Yes, as long as you drop your retiree health plan, you may be eligible for coverage in a health insurance marketplace, and for premium tax credits to help you afford coverage. There are a few important considerations to keep in mind:
- You must apply for coverage during the annual open enrollment period. If you drop your plan expecting to enroll at another time, you will have to wait.
- In order to avoid a gap in coverage, be sure to coordinate the date your retiree coverage will end with the date your health insurance marketplace coverage will begin.
- If you are eligible for premium tax credits, you will be able to shop for coverage and see the premiums you would pay, taking into account the tax credit. Subsidies are calculated based on the price of available plans and household income; lower income individuals are eligible for greater subsidy amounts, and some higher income individuals may not receive subsidies.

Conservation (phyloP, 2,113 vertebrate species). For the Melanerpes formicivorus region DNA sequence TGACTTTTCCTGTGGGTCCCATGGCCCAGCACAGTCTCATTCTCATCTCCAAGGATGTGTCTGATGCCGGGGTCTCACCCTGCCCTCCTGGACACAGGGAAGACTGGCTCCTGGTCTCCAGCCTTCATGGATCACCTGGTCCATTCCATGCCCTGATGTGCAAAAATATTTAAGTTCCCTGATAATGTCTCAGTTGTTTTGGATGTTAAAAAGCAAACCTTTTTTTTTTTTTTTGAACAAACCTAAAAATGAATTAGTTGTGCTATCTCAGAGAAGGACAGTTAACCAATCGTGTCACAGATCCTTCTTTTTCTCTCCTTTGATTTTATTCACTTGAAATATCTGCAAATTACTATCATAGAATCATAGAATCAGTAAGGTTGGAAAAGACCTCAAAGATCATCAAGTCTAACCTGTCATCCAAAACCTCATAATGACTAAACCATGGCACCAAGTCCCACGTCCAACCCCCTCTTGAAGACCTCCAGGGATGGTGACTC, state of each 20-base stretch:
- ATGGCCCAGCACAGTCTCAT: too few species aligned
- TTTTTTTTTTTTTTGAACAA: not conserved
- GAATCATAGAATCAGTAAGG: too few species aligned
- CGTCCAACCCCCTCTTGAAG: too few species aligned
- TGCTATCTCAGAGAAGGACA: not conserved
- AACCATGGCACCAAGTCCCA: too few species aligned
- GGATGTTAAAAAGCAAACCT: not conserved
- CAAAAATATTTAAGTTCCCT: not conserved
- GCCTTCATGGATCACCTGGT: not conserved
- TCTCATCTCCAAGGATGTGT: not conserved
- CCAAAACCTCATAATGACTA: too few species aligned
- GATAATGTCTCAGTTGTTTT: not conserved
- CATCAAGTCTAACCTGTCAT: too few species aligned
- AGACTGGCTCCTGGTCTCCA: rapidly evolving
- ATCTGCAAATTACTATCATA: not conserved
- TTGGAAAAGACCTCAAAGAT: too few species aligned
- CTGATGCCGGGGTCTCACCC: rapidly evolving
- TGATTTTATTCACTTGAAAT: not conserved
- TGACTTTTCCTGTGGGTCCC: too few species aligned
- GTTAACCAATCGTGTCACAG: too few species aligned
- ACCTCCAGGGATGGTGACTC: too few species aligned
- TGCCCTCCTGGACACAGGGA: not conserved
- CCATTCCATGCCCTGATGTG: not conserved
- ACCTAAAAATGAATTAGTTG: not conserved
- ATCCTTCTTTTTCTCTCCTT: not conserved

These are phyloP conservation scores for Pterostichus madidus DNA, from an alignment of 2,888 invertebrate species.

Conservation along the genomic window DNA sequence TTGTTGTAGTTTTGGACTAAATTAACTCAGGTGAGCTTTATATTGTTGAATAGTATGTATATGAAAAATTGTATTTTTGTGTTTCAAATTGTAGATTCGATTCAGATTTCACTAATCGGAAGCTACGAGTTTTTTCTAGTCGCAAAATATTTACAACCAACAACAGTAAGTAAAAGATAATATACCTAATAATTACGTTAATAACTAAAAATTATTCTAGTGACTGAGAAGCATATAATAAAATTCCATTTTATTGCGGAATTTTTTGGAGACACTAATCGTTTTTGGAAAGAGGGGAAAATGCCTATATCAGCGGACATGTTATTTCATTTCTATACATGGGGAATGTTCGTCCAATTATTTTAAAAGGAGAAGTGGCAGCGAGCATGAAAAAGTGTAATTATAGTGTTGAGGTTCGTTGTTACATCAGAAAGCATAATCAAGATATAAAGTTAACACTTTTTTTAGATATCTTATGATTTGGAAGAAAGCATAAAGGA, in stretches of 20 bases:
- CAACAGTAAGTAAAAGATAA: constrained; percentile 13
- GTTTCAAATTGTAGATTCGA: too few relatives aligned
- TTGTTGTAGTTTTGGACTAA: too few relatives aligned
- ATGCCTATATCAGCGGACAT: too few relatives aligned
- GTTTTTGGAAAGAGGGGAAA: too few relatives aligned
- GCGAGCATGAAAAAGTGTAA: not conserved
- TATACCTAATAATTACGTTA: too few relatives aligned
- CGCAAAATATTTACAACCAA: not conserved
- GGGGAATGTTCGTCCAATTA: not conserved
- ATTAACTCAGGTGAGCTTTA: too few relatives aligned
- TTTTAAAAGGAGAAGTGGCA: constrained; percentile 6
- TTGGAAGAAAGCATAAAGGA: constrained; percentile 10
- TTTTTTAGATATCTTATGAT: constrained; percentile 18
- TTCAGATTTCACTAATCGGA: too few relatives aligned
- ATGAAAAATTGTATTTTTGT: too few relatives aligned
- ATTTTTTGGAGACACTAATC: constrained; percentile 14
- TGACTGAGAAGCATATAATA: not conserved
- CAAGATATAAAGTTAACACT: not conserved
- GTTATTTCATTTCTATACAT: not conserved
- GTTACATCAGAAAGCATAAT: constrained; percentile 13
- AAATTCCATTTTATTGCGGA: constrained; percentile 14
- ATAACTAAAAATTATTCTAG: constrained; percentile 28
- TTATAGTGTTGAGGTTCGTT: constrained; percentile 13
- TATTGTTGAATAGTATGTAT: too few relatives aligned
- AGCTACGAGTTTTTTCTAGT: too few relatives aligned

- If you want to compare benefits and cost-sharing under your retiree plan to those you would get in a plan in a health insurance Marketplace, keep in mind that plans that cover only retirees (and not active workers as well) don’t have to comply with the same consumer protections as plans in a health insurance Marketplace. (26 U.S.C. § 36B; 45 C.F.R. § 155.420; HealthCare.gov, Health Coverage for Retirees Without Medicare).